By Danielle, Executive Director
Six historic structures, including an above-ground pool and one of West Virginia’s oldest mills, were announced as the 2014 West Virginia Endangered Properties List during a press conference at the State Capitol on February 12, 2014. This year marks the fifth anniversary of the revival of Preservation Alliance of West Virginia’s (PAWV) Endangered List, which is a collection of historic resources at risk of being lost from neglect, demolition, and other factors. All of the sites added to this year’s list represent a shared heritage. They are special places that helped to define us as children and unique shops that were staples of the community for years, but as times have changed, they have fallen into disrepair. However, 2014 is a turn-around year for these endangered sites, and with PAWV’s support, their owners have plans to update them while preserving our heritage. Two old schools in Fayetteville and Glen Jean, a Weirton pool, two unique commercial buildings in Belington and Wheeling, and Jefferson County’s oldest intact grist mill comprise this year’s list.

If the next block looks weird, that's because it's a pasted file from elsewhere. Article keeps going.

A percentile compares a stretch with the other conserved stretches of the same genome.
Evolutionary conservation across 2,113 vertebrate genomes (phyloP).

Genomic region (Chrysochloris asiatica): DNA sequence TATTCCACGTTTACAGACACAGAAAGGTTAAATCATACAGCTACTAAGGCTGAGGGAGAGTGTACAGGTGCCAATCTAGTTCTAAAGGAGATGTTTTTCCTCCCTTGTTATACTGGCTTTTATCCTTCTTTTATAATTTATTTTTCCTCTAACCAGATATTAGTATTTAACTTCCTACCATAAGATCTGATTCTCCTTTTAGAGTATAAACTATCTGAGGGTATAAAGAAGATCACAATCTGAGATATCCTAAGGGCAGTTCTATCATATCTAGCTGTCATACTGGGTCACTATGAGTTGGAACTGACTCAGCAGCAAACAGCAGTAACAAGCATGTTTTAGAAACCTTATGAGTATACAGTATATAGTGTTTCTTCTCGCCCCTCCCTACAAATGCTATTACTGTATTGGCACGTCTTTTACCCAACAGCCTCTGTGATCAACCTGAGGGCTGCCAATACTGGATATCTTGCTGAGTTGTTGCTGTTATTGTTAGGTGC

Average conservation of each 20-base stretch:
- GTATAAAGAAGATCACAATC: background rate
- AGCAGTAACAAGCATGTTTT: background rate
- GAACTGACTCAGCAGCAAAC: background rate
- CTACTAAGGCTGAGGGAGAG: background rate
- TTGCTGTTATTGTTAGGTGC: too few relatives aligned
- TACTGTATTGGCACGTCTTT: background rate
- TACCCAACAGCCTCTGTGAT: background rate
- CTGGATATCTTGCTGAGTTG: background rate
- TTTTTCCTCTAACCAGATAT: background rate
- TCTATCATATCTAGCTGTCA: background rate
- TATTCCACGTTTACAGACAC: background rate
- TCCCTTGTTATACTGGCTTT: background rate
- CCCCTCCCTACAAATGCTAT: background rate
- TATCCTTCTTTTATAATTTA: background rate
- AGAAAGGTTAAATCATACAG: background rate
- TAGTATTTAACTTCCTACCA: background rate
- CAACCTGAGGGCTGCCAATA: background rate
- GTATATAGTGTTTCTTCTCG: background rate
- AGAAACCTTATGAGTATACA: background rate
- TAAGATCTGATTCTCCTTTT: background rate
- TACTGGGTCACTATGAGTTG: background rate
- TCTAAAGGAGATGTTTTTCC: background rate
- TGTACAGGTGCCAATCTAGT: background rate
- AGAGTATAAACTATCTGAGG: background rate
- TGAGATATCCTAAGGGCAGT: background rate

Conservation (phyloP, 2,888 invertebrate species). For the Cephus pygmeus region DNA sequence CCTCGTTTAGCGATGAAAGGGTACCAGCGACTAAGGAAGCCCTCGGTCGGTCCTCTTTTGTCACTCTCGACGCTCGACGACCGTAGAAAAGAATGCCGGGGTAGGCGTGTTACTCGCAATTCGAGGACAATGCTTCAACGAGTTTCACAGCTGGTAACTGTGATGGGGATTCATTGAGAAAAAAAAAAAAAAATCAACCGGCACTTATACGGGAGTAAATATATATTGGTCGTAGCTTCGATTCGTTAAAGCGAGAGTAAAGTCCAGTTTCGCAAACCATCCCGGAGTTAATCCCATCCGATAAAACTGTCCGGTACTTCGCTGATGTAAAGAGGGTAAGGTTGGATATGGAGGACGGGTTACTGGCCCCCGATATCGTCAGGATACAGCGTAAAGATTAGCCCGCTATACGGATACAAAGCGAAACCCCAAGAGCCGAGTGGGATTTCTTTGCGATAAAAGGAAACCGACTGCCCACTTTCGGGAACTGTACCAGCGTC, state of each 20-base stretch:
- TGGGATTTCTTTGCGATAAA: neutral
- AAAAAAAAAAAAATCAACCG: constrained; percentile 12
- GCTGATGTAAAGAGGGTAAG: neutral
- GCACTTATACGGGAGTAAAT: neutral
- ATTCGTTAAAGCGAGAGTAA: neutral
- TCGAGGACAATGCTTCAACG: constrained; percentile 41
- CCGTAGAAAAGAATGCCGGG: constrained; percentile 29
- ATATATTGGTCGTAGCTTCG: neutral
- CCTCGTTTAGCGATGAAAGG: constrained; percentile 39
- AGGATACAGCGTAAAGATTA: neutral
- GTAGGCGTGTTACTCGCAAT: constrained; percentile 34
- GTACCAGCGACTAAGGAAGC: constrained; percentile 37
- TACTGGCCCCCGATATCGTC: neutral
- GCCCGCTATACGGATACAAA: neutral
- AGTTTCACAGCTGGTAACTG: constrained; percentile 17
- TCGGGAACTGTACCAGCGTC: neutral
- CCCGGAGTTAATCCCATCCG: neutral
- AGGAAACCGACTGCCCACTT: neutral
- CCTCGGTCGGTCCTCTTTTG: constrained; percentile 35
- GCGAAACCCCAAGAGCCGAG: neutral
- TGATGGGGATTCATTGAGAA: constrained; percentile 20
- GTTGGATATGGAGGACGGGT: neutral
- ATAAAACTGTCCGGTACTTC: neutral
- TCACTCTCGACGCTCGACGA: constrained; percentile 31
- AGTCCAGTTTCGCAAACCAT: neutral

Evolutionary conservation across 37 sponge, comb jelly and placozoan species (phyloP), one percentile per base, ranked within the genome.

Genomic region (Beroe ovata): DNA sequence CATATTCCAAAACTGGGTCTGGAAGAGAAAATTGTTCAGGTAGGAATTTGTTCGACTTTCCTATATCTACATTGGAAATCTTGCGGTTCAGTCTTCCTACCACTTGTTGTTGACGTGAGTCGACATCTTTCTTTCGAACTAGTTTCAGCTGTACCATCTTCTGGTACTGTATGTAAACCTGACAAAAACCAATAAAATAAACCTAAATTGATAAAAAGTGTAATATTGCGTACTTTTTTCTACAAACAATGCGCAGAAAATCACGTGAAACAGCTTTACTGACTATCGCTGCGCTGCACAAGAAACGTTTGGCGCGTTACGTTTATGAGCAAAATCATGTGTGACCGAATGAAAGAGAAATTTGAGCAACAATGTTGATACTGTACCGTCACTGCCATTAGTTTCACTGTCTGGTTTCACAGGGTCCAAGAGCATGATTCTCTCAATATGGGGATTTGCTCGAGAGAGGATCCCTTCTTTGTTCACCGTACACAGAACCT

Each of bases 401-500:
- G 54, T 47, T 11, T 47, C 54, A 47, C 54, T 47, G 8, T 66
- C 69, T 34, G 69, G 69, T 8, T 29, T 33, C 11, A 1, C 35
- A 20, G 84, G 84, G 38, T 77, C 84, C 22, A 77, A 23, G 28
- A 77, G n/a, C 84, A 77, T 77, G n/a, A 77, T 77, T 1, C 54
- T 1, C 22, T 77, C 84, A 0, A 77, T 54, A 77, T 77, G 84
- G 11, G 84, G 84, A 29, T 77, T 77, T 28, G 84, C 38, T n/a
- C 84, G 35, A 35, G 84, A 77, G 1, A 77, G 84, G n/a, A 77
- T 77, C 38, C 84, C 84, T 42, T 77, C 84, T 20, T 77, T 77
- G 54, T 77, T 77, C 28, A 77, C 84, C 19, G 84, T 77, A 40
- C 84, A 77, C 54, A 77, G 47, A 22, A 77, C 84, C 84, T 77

PAWV is the statewide, grassroots organization promoting historic preservation and our state’s cultural heritage. Each year, PAWV releases an Endangered List to highlight the plight of at-risk properties that contribute to the understanding of our heritage. PAWV’s field services representative, Lynn Stasick, works directly with local residents rallying to save and re-use endangered properties. Lynn provides preservation assistance, such as preservation expertise, capacity building, and advocacy. For the first time, PAWV has increased this initiative by instituting the new Five Year Plan of Rescue for endangered property stewards. Its goals are to evaluate the project’s present position, formulate a plan of action, and work to see the dream through to its end, in addition to minimizing the inevitable problems that arise in endangered property projects. “We are offering added support by giving the property stewards a plan to follow that has been proven to work for other endangered sites over the last five years. Although some projects take longer than others, this is a tried and true method that is effective,” explains Danielle LaPresta, Executive Director for PAWV.
Properties are selected for the West Virginia Endangered Properties List after a competitive nomination process on the basis of preservation emergency, eligibility for the National Register of Historic Places, and local support for a re-use project. To follow the fate of Endangered Properties, look for updates in the Saving Sites section on the PAWV website at www.pawv.org. More information about listed sites and nomination forms for next year’s Endangered Properties List are available at here.
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